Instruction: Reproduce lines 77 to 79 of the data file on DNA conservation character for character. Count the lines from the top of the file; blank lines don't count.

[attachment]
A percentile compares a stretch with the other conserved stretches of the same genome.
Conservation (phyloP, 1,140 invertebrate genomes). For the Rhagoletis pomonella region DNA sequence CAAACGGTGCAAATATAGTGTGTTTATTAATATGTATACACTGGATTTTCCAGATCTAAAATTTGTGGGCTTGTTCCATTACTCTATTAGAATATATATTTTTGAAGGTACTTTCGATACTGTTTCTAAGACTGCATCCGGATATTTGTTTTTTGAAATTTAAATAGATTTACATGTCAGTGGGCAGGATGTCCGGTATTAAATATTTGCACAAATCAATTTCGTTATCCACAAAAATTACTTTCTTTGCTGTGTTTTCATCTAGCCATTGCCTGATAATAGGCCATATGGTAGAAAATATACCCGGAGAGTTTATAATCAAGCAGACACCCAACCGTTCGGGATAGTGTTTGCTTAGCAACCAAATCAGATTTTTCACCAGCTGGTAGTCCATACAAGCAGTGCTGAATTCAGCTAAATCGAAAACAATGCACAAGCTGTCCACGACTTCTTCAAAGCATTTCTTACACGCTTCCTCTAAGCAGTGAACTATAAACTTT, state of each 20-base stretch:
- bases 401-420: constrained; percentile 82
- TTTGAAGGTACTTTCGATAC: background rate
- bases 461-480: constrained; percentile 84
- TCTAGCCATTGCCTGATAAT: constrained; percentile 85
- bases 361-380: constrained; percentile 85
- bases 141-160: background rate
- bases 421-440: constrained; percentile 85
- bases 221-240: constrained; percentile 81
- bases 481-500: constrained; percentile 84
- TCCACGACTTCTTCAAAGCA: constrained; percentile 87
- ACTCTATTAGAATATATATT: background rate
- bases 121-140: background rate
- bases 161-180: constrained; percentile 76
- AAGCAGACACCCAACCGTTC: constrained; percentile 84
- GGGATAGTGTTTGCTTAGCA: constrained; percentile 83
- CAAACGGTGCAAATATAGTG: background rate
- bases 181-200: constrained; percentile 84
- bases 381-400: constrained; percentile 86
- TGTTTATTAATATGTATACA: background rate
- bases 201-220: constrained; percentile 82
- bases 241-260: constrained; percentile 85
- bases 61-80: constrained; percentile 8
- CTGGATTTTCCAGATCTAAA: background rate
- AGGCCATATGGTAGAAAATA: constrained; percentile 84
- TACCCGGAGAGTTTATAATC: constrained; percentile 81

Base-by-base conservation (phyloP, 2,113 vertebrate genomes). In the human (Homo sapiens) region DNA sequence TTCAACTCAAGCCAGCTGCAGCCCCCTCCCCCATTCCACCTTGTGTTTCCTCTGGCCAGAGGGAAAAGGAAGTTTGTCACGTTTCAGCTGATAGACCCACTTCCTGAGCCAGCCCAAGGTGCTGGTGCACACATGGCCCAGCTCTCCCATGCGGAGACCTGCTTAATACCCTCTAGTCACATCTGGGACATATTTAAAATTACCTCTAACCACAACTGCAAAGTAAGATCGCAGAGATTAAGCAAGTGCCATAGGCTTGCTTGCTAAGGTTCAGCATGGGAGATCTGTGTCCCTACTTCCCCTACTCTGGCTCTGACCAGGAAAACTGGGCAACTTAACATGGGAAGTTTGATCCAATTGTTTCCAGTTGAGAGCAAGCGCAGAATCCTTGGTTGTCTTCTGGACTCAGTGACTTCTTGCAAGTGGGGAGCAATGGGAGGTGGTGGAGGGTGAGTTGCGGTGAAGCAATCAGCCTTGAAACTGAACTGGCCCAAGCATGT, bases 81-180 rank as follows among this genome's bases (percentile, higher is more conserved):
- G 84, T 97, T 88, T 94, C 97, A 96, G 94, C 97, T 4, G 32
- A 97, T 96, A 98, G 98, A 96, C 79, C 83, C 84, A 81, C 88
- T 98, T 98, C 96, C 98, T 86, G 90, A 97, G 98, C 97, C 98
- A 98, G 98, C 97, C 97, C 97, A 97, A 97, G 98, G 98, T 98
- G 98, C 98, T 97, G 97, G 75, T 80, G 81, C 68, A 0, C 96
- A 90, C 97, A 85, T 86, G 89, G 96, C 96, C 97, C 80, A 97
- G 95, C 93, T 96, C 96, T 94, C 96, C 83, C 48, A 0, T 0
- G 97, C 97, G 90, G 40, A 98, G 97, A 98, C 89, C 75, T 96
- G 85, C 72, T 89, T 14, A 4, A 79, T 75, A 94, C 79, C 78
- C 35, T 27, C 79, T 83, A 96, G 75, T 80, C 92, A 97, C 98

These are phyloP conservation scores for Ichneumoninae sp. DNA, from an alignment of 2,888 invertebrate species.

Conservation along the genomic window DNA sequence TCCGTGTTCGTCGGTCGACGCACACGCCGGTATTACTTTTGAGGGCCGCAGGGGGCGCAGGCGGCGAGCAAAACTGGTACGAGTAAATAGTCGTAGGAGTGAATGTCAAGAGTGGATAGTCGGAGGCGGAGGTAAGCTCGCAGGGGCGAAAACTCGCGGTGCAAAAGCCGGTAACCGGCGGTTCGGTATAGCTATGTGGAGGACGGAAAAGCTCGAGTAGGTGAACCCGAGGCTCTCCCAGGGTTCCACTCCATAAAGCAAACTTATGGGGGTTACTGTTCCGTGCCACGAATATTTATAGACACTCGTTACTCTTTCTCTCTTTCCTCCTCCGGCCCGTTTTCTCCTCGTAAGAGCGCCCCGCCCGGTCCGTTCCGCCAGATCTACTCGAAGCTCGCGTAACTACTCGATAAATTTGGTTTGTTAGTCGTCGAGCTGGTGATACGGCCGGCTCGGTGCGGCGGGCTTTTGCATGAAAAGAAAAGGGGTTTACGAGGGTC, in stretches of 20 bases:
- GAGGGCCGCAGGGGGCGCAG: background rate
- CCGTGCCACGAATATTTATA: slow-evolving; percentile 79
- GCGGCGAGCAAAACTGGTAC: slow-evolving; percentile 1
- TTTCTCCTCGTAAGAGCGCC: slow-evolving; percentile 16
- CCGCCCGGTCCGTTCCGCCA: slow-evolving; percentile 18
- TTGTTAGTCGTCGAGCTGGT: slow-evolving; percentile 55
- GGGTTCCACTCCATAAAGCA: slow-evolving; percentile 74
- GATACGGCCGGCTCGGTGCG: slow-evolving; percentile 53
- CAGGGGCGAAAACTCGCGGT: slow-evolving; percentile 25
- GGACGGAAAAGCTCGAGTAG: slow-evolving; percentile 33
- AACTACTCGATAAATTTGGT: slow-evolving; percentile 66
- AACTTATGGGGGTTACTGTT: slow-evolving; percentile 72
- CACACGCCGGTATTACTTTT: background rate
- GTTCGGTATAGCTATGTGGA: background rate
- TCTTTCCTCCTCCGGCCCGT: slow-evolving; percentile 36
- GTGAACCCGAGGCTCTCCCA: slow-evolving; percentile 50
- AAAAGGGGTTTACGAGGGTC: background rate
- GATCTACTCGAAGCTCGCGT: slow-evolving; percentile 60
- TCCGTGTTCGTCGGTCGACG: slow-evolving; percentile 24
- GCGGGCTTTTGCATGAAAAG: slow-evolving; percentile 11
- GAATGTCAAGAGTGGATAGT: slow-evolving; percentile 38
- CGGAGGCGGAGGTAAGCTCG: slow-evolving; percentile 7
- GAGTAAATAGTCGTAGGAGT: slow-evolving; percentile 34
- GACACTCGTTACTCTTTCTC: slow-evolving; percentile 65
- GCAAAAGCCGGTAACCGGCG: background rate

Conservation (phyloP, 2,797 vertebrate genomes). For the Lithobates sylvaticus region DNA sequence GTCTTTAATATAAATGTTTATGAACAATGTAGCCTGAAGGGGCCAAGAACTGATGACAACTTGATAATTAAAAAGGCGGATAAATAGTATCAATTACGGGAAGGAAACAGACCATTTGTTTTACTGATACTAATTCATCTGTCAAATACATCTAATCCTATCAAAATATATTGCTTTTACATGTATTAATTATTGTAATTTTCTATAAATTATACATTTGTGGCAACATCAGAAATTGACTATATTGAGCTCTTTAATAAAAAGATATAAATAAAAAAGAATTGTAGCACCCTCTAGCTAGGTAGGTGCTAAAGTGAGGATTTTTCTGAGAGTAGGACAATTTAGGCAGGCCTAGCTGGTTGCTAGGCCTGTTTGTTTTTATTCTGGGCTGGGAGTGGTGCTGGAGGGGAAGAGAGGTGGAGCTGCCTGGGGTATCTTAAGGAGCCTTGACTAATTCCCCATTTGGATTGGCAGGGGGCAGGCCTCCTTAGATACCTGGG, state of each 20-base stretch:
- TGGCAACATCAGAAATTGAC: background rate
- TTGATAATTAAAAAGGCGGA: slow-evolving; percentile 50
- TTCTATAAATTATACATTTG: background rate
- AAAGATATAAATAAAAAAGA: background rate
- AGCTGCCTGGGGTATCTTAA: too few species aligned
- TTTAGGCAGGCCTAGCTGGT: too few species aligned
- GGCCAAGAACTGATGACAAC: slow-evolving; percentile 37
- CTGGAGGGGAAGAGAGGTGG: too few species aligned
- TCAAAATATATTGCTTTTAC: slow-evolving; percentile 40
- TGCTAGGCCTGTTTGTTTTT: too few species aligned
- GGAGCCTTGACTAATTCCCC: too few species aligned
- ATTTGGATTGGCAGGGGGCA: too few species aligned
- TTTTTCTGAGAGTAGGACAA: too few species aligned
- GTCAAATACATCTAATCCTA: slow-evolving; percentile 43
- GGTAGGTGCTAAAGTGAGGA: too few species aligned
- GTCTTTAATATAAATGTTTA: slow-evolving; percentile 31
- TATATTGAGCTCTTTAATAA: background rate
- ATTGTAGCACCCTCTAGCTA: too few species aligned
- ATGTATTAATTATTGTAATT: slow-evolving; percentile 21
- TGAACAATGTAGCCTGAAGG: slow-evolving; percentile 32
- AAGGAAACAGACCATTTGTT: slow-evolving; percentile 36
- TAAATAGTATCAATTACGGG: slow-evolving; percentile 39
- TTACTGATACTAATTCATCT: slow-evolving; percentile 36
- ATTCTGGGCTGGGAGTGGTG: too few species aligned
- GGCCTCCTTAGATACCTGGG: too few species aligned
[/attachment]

- GGAGCCTTGACTAATTCCCC: too few species aligned
- ATTTGGATTGGCAGGGGGCA: too few species aligned
- TTTTTCTGAGAGTAGGACAA: too few species aligned